President Obama announced Monday that he plans to draft new rules barring federal contractors from discriminating on the basis of sexual orientation or gender identity -- a standard of employment that has been on the Minnesota books for 21 years.
Back in 1993, our state legislature added sexual orientation to its list of protections in the Human Rights Act, a move that has been interpreted broadly to include gender identity.
"We are pleased that the federal government is catching up to Minnesota," says Teresa Nelson, legal director for the state chapter of the ACLU. "It's about time."
Of course, the feds have had nondiscrimination provisions in place for half a century, but Title 7 of the Civil Rights Act of 1964 only applies to businesses with more than 15 employees and says nothing of same-sex couples. In 29 states, including both of the Dakotas, it's still legal to fire or bar GLBT folks from employment, according to the Human Rights Campaign. Minnesota was one of the first to put its foot down.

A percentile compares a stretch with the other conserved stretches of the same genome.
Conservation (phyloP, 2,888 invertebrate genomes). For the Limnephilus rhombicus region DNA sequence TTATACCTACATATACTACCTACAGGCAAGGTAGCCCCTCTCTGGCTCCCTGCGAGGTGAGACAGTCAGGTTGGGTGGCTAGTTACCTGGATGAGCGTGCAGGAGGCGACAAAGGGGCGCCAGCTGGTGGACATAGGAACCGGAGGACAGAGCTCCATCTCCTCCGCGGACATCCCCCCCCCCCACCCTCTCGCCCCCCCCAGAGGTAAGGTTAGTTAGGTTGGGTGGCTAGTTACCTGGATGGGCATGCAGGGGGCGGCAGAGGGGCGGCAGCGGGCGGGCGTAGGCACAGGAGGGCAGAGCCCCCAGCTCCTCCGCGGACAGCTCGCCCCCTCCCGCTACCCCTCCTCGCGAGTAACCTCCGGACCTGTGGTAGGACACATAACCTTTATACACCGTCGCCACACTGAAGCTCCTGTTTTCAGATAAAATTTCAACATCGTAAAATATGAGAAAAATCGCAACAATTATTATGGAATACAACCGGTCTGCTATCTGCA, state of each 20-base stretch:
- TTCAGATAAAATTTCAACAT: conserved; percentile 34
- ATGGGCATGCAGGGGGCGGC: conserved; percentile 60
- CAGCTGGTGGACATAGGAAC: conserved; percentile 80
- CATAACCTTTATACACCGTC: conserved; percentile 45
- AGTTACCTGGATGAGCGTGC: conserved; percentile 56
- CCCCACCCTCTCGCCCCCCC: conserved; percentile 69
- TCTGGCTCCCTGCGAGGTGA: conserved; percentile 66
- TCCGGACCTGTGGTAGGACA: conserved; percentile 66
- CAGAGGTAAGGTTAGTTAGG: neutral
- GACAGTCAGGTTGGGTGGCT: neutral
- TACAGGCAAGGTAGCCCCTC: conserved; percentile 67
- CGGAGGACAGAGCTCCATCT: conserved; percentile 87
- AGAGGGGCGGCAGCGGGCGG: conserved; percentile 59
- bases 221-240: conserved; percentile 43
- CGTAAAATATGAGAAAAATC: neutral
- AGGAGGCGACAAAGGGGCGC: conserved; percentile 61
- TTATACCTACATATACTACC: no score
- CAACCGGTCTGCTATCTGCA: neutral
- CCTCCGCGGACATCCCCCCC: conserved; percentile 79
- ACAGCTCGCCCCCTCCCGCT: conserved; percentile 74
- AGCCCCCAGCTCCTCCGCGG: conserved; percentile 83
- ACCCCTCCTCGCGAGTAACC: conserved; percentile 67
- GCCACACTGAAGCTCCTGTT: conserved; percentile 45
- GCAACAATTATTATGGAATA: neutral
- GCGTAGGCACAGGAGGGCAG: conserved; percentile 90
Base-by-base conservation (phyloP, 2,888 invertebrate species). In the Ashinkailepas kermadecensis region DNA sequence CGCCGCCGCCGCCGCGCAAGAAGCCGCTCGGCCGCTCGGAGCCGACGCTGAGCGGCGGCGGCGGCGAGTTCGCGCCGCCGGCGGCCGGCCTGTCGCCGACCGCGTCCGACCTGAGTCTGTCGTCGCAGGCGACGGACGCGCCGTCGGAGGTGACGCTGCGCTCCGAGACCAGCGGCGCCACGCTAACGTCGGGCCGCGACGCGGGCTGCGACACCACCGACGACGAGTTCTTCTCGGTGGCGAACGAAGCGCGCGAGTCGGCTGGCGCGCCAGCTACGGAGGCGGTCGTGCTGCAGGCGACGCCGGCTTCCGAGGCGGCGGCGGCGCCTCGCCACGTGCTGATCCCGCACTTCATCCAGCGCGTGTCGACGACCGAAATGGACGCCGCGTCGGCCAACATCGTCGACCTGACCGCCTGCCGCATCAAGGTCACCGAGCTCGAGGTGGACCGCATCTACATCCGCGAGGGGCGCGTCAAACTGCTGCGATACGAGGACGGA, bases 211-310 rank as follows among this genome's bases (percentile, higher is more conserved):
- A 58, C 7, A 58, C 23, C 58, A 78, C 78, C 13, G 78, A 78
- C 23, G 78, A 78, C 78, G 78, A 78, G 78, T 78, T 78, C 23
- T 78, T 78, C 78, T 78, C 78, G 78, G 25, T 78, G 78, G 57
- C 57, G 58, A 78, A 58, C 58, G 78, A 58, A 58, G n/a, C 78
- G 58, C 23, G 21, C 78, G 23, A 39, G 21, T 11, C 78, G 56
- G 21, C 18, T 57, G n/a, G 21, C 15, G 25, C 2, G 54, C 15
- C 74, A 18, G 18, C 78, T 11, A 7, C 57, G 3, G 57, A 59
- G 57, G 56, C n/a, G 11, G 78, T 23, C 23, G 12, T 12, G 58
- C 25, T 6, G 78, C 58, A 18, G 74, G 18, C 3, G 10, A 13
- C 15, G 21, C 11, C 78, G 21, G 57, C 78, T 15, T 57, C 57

"Our law is more broad; it applies to pretty much anybody," says Phil Duran, legal director of OutFront Minnesota, an organization that worked hard to get the 1993 amendment passed when it was known as the Gay and Lesbian Community Action Council. "But (the president's) move is really important because there are so few protections at the federal level in the first place."
OutFront has its sights on, among other things, the removal of language from a statute that prohibits transitional surgery. On May 30, a U.S. Department of Health and Human Services review board lifted the Medicare ban on sexual reassignment claims, saying it was medically necessary for some people who don't identify with their biological sex.
"It's a conversation we've been having here for 10 years," Duran says. Still, as far as equal rights go, that is one instance in which Minnesota may end up following the feds.
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